16. Why We Don’t Talk To Each Other Anymore: The De-Voicing of Society, John Locke. The author convincingly argued about the negative consequences of information technology gadgets on how we interact with each other today.

17. Population Control: Real Costs, Illusory Benefits, Steven Mosher. I endorse the main thesis of the book about the dangers of invoking population dynamics to explain socio-economic problems in the world. A must-read book for reproductive health advocates who aggressively advocate population control.

18. Very Good Lives: The Fringe Benefits of Failure and the Importance of Imagination, J. K. Rowling. Graduation speech of the author of the Harry Potter series. I didn’t know that she once worked with a human rights organization.

19. Economix: How Our Economy Works (and Doesn’t Work), Michael Goodwin, David Bach, Joel Bakan, and Dan Burr. An illustrated guide about the history of economy and economic thought. Informative especially the section on the complex financial instruments that led to the housing and financial crisis in the past decade.

20. You Are Not a Gadget, Jaron Lanier. The father of virtual reality, Silicon Valley pioneer, and technology guru issuing a ‘manifesto’ against digital tyranny.

21. The Ten, Make That Nine, Habits of Very Organized People. Make That Ten: The Tweets of Steve Martin. Sometimes you just have to grab that slim book, sit down, and relax. Funny read but some of the jokes are too American for me.

22. Breakfast with Socrates: An Extraordinary (Philosophical) Journey Through Your Ordinary Day, Robert Rowland Smith. Everything is political? No, everything is philosophical. A nice way to explain to the general public about the value of reading and understanding philosophy to make sense of what we are doing from morning to evening.

23. How to Be Alone, Jonathan Franzen. Thoughtful and moving essays about family, writing, and bureaucratic inefficiency.

24. Unaccustomed Earth, Jhumpa Lahiri. Collection of short stories about migrant families and individuals trying to find deeper ties with their new surroundings.

25. The Art of Travel, Alain de Botton. As always, beauty in simplicity. He reminds us that we can have insightful reflections even if we are only doing mundane things in our everyday life. What is needed is a curious mind to see the newness of everything and to appreciate the peculiarity of even a dull moment.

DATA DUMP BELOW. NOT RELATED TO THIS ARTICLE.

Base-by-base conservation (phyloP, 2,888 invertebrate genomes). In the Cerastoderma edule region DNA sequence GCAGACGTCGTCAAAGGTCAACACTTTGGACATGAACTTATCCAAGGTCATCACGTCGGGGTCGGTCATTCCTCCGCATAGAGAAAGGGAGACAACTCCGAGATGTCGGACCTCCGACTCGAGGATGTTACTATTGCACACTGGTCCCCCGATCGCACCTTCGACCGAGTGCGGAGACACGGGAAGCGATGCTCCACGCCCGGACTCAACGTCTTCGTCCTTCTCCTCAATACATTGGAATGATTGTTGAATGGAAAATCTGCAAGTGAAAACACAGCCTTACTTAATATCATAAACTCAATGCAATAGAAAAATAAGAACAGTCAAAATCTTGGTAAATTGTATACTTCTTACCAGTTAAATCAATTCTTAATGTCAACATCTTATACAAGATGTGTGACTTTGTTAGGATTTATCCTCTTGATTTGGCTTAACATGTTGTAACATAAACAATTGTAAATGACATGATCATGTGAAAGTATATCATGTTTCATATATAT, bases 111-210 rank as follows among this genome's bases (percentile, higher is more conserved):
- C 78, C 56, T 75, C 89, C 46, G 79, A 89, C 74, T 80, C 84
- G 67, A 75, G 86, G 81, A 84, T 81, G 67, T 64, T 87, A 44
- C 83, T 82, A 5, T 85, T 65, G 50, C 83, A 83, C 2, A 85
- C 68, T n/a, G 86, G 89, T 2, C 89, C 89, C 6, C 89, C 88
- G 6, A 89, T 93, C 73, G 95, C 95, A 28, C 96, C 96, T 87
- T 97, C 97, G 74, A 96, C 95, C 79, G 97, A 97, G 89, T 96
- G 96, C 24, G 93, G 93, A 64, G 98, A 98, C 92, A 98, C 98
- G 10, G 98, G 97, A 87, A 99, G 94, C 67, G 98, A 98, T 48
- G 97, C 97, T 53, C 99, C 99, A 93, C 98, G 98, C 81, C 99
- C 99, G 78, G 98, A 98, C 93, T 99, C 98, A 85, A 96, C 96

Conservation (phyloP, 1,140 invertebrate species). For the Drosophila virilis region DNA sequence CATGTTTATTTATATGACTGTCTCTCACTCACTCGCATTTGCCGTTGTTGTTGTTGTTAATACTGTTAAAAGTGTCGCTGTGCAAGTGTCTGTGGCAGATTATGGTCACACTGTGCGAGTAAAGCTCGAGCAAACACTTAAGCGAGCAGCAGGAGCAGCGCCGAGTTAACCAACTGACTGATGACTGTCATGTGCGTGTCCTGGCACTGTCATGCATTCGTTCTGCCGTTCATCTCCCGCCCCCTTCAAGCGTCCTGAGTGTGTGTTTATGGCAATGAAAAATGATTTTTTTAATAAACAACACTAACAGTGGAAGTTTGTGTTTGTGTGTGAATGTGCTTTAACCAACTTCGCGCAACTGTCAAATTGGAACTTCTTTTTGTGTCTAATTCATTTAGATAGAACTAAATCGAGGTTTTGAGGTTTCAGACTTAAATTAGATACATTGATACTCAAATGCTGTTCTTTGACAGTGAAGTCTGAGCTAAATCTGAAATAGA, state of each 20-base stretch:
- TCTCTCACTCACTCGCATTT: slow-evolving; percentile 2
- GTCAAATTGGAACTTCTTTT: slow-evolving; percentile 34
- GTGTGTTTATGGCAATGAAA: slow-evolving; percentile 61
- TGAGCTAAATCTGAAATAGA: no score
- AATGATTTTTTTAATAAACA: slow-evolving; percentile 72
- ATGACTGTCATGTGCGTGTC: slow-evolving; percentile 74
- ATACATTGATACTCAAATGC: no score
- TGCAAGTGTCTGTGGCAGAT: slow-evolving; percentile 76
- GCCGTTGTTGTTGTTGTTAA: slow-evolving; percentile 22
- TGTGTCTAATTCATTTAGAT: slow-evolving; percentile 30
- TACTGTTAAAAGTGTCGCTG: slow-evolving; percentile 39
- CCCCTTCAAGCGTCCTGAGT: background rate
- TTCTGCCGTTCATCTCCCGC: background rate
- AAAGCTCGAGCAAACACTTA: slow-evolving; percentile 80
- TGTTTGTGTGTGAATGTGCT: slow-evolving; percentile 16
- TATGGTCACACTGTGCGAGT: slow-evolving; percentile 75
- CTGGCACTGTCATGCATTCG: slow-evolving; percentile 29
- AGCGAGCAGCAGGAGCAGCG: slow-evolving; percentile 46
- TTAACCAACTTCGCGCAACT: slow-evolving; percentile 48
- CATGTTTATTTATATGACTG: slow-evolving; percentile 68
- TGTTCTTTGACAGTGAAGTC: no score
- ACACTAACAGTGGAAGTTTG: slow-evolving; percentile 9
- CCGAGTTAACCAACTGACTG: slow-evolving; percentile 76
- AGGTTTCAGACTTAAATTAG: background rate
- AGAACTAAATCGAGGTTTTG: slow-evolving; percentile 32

26. Concrete Reveries: Consciousness and the City, Mark Kingwell. Philosophical musings of the place we inhabit, the space we are creating, and cultural geographies that we are continually redefining. The section on China is illuminating even if it feels like a narration of an encounter with an alien and exotic culture.

27. Hotel World, Ali Smith. Somewhat difficult novel to absorb but overall an enlightening read. Rich with symbols and creative presentation of the narrative.

28. The Tale of the Unknown Island, José Saramago. Proof of the liberating power of imagination and dreams in literary texts.

29. Who Owns the Future?, Jaron Lanier. Fascinating and interesting read about the cost of surrendering our future to software giants. Fortunately, there is an alternative. And the author offers a middle way on how the Internet economy can benefit social media users.

30. Elizabeth Costello, J. M. Coetzee. I became a fan of the author in 2014 after reading two of his novels: Summertime and Diary of a Bad Year. Meanwhile, this book features an elderly writer and her struggle to articulate and defend her ideas.

31. The Curious Incident of the Dog in the Night-Time, Mark Haddon. Book for all ages (I persuaded my daughter to read this novel). The story of a brave and intelligent young boy determined to know the truth about the death of a dog. His adventures led him to discover other truths about his life.

32. An Invitation to Social Theory, David Inglis, Christopher Thorpe. A useful introduction to various ‘isms’ used in the academe. Every school of thought is adequately explained including its relevance today.